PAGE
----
Leading charity groups are aiming to mark David Cameron’s taking up the role of chair of the G8 group of leading economic nations next year, by holding Make Poverty History 2, The Guardian reports.
Focusing on food poverty the campaign will look to raise a similar amount of publicity for poverty causes as the first Make Poverty History Campaign in 2005 did.
As commodity prices in 2007-08 kept or pushed an additional 105 million people below the poverty line, and prices returned to those high levels over the last year, according to figures released by the World Bank, the need for another campaign is seen as imperative by leading poverty campaigners. The Government is largely supportive of the campaign and plans to hold a major event in Hyde Park are thought to be underway.
The Guardian reports that the majority of leading UK aid charities are once again due to be involved in what will be a major poverty profile raising event, including. The paper believes that Save the Children, Oxfam, Christian Aid, and One, the campaign group set up by rock star activists Bono and Bob Geldof., will once again be involved, as well as environmental group such as Friends of the Earth and the RSPB.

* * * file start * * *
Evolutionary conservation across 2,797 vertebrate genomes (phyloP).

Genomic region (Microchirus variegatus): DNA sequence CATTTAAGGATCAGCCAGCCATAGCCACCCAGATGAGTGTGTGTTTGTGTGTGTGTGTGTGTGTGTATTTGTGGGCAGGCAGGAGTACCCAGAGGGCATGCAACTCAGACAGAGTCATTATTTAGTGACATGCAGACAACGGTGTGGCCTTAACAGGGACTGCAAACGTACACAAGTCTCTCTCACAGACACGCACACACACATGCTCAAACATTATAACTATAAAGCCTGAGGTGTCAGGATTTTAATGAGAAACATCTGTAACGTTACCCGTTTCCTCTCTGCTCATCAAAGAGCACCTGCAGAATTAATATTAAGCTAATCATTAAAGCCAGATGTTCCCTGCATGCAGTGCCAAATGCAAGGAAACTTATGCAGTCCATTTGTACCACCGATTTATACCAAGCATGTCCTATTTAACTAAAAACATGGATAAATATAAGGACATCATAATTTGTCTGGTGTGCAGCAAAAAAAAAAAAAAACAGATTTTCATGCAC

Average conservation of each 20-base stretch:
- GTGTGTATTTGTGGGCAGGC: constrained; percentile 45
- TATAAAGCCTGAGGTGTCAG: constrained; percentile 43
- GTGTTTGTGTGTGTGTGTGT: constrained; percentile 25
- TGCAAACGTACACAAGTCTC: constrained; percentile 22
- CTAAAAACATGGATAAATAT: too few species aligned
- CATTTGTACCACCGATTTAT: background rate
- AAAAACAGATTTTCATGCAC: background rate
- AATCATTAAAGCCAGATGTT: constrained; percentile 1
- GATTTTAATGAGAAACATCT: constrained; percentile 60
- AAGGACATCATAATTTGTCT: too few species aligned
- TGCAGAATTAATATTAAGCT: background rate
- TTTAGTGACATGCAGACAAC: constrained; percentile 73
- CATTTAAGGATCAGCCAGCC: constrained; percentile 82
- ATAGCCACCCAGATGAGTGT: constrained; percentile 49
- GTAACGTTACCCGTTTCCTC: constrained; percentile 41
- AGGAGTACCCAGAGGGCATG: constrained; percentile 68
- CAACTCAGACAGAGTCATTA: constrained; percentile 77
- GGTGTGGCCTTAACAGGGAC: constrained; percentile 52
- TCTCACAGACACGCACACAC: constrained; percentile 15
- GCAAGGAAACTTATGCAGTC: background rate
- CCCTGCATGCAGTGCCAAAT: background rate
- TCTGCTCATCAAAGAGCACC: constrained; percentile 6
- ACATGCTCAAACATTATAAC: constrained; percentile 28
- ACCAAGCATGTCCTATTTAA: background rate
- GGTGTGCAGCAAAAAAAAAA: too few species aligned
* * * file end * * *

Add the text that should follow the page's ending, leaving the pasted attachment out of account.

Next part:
Max Lawson, senior policy adviser at Oxfam, said, “If it goes ahead, a campaign like this would be fantastic – millions united in challenging governments to fix the broken food system and meet their promises to the poorest.”
The 2005 G8 summit signalled an extra $48 billion a year by 2010, which included between $15 and $20 billion of new commitments towards eradicating poverty around the world, and $1billion per year of debt was dropped for 18 of the most highly indebted poor countries. There does however remain a huge amount of work to do before poverty is by any stretch of the imagination made history.